The rush to online shopping during the pandemic drove prices higher for goods ordered over the internet, eroding a long-standing cost advantage and possible evidence that overall inflation may become more persistent than thought, according to a new report from tech giant Adobe.
The study, analyzing a trillion retail site visits across 18 product categories matched to the closely watched U.S. Consumer Price Index that measures general inflation, found that online prices jumped 2.3% in June on an annual basis.
They had fallen an average 3.9% annually from 2014 to 2019 and began turning higher last year.
For consumers, online shopping “has been a bit of a haven. They can get different pricing,” said Vivek Pandya, lead analyst for Adobe Digital Insights. “Through the pandemic what we have seen is that is not so much the case.”
The online price of appliances, for example, jumped 2.3% in June, after declining an average of 2.6% annually from 2015 to 2019 Adobe found. Online apparel jumped 16.2% after a steady 1% annual decline in price before the pandemic.
Some prices continued falling. The cost of computers declined nearly 10% over the year, matching its average pace of decline before the pandemic. But in another key online category, electronics, the steady 9% annual drop in prices slowed dramatically, with the cost of goods falling just 2.5%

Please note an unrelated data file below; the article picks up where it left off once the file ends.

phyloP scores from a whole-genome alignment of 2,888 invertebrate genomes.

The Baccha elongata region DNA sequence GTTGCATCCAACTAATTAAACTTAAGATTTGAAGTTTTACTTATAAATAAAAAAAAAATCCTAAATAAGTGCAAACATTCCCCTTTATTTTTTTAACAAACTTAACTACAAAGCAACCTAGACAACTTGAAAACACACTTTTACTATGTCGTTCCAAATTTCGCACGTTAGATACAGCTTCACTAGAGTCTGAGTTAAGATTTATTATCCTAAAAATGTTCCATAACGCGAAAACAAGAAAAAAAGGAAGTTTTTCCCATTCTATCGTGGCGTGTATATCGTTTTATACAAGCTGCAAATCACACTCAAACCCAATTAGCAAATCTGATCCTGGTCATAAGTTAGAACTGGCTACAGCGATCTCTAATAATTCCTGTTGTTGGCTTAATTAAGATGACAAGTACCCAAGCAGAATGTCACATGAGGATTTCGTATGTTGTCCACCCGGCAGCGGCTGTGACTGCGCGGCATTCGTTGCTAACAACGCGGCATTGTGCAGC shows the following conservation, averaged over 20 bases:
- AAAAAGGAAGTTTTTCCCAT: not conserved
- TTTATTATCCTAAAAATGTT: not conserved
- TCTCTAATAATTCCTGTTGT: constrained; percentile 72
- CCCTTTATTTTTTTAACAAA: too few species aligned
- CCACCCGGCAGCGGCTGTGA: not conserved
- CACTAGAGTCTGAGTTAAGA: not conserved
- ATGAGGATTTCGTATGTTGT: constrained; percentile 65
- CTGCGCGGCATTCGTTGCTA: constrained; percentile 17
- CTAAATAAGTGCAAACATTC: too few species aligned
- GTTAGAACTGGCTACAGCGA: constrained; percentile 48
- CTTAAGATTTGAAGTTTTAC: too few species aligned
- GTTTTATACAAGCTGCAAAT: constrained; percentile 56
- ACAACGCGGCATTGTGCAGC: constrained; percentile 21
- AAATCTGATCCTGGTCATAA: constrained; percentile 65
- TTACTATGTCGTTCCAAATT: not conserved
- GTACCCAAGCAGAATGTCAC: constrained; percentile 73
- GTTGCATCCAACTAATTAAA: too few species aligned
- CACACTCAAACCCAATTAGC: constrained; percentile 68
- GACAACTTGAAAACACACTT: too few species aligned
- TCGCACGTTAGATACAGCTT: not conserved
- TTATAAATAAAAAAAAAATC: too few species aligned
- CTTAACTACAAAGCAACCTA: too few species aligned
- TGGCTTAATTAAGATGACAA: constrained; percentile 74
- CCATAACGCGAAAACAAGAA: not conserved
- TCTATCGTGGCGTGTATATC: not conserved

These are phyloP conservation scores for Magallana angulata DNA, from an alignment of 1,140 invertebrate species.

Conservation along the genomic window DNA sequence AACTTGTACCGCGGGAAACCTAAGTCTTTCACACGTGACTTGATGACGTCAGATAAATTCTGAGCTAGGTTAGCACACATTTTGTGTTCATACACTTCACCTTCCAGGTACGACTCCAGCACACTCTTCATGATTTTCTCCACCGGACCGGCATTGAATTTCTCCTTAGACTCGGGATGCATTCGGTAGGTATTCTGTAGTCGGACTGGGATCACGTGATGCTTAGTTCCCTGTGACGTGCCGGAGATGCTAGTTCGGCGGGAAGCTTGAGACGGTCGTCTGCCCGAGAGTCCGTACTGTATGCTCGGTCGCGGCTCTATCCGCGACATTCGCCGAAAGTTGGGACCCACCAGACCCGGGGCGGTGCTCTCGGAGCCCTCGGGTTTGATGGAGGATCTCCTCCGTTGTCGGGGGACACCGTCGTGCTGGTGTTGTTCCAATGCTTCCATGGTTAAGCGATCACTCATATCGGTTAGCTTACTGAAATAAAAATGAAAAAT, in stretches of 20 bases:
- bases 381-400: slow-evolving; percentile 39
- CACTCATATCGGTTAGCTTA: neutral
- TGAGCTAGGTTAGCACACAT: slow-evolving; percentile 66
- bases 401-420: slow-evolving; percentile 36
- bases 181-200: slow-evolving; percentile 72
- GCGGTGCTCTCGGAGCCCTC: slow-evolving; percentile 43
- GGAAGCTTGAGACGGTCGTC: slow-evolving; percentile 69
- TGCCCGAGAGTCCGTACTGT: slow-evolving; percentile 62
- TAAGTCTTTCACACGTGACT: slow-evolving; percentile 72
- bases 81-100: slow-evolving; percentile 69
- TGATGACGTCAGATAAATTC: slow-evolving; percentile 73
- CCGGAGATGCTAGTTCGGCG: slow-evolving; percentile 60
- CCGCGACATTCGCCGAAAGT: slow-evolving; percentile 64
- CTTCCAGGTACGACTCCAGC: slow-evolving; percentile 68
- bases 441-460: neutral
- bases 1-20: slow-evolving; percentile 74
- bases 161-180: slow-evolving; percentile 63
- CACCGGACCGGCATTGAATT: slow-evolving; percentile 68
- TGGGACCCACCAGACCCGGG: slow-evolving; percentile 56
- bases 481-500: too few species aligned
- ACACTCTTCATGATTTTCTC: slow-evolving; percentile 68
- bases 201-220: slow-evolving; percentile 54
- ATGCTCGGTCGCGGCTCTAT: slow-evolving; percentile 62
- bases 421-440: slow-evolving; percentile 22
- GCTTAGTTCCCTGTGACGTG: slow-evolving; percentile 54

Overall, Pandya said he felt the experience of the last year, as online shopping surged in popularity and became more common for things like groceries and household staples, has made online retailers both more subject to demand and supply chain pressures in the economy, and given them less incentive to discount.
“As retailers find demand and they are against (supply chain) shortages, they are pricing at higher levels. And in some instances consumers will reckon with that and say they are getting convenience and will continue to absorb the cost,” he said.
That could be bad news for the U.S. Federal Reserve. Online retailing is regarded by some at the Fed as an important reason why inflation overall has remained low in recent years – with consumers just a glance at their phone away from finding the best price for a widening array of products.
If the pricing of online goods starts to behave more like that of goods in stores, it might make bouts of inflation more persistent – and not, as the Fed expects, only transitory.
Adobe developed its Digital Economy Index in 2014 but until now has updated it infrequently. It plans to release results monthly going forward.